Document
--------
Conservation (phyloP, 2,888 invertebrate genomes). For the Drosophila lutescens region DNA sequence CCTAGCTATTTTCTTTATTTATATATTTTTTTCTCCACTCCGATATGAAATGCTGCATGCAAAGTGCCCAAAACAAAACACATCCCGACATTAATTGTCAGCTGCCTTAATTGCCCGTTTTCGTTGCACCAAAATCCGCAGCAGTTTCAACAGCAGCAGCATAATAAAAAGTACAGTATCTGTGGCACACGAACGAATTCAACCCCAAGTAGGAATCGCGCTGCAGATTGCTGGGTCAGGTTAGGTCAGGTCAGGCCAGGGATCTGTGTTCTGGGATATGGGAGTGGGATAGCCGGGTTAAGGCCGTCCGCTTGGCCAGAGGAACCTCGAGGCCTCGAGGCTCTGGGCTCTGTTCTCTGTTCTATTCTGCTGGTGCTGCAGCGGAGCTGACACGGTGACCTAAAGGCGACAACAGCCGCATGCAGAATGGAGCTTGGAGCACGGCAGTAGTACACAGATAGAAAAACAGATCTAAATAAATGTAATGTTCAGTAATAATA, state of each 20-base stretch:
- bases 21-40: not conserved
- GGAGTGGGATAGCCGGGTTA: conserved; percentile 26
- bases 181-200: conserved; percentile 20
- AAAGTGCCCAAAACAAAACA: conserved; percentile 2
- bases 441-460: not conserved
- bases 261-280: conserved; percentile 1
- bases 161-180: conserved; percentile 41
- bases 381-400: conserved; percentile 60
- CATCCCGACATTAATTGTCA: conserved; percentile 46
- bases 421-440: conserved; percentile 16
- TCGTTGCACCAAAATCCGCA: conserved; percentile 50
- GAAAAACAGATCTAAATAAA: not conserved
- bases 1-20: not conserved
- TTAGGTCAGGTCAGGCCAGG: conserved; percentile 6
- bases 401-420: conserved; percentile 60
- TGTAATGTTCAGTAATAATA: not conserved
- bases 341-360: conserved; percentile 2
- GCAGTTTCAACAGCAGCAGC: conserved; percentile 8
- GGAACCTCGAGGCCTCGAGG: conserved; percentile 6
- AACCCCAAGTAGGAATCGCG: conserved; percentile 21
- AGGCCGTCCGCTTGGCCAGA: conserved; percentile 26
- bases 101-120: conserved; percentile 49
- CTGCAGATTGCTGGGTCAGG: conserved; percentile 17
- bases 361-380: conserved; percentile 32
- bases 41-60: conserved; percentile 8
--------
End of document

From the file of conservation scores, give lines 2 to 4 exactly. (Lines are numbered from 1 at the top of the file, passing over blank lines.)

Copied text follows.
- bases 21-40: not conserved
- GGAGTGGGATAGCCGGGTTA: conserved; percentile 26
- bases 181-200: conserved; percentile 20